Eleven No Borders activists have been charged with public order offences following an action to stop a charter flight to Ghana earlier this week.
On Valentines’ evening a group of over forty No Borders activists carried out a blockade of Colnbrook and Harmondsworth detention centres in west London. The aim of the action was an attempt to stop the deportation of Ghanaian migrants on a charter flight from Stansted. The activists managed to delay the flight after holding up the coaches (operated by WH Tours) from leaving the two detention centres, which are situated next to one another. The action was part of a week-long No Borders Convergence that is currently taking place in London.
One of the protesters who took part in the blockade said: ‘We were standing there surrounded by cops as news that a number of the deportees were being taken off the flight was arriving. This was a result of last-minute legal representations which the blockade made possible. If we hadn’t been there, these people would have probably been deported too, in a complete disregard of their legal rights. The heavy-handed policing was only there to facilitate this cynical operation.’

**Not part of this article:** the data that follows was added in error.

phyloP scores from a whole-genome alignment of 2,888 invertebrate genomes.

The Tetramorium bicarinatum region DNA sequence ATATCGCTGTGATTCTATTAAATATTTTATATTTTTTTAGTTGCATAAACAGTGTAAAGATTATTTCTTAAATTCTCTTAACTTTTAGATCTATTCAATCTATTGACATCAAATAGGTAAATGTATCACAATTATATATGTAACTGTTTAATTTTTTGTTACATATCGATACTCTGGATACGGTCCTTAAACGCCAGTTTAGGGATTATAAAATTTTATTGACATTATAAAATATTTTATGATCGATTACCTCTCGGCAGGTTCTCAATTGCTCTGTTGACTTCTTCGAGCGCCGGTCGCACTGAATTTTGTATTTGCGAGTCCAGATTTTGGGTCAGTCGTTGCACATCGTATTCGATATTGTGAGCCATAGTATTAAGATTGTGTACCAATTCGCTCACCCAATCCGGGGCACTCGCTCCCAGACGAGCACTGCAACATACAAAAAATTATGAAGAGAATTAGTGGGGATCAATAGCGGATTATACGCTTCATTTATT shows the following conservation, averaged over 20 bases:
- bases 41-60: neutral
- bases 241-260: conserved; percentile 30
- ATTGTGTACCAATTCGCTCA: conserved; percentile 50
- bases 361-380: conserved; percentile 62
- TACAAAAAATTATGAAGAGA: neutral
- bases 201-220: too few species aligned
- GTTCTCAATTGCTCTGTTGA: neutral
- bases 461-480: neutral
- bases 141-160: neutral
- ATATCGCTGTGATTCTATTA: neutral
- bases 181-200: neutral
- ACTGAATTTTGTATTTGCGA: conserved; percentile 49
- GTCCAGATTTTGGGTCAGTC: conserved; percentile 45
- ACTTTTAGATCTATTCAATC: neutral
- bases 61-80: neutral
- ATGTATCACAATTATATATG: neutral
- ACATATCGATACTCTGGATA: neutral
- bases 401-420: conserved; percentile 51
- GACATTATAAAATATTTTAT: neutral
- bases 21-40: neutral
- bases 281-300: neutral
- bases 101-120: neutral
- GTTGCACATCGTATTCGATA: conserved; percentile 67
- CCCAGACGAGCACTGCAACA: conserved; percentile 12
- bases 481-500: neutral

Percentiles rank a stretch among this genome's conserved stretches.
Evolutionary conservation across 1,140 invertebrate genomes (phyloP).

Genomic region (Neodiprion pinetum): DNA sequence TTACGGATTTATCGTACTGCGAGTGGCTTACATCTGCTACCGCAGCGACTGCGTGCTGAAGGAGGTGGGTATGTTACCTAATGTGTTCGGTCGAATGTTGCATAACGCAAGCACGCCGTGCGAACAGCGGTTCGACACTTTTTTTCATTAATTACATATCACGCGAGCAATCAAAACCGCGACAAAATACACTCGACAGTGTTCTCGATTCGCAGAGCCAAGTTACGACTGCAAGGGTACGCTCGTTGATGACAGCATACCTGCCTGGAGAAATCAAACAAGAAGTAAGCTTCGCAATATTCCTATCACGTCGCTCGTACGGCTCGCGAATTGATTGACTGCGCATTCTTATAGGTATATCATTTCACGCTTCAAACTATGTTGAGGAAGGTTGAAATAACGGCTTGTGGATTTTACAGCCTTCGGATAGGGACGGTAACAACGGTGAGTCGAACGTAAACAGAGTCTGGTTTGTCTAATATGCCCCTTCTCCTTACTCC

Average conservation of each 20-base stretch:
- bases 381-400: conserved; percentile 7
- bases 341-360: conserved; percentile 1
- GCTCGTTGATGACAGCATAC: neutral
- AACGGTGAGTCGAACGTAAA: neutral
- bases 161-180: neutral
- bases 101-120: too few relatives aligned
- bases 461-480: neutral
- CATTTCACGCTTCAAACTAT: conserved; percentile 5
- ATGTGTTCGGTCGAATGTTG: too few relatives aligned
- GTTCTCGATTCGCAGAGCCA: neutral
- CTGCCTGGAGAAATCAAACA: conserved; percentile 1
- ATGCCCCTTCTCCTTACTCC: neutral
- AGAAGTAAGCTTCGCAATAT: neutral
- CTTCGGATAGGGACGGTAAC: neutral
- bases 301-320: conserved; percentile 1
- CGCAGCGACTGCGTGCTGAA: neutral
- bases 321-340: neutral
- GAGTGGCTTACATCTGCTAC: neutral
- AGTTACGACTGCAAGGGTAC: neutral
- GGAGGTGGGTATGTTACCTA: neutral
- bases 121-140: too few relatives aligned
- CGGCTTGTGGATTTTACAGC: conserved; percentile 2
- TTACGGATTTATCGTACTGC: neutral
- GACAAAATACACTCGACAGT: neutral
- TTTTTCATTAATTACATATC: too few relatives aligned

If other Ghanaians were placed on the flight in place of others taken off, then this practice flouts recent recommendations by the Chief Inspector of Prisons and the Home Affairs Committee which both recommend that the practice of using ‘reserves’ should be discontinued.
Two days later, on Thursday morning, campaigners gathered at Uxbridge magistrates to protest at the arrest of eleven people and their prolonged detention, (the group have been held since late Tuesday night). The eleven who faced charges under s14 of the Public Order Act of causing ‘serious disruption to the life of the community’ were bailed until the trial which is due to take place at Uxbridge magistrates court on 8 March 2012.
London No Borders report: ‘Activists blockade Heathrow detention centre to stop mass deportation flight to Ghana’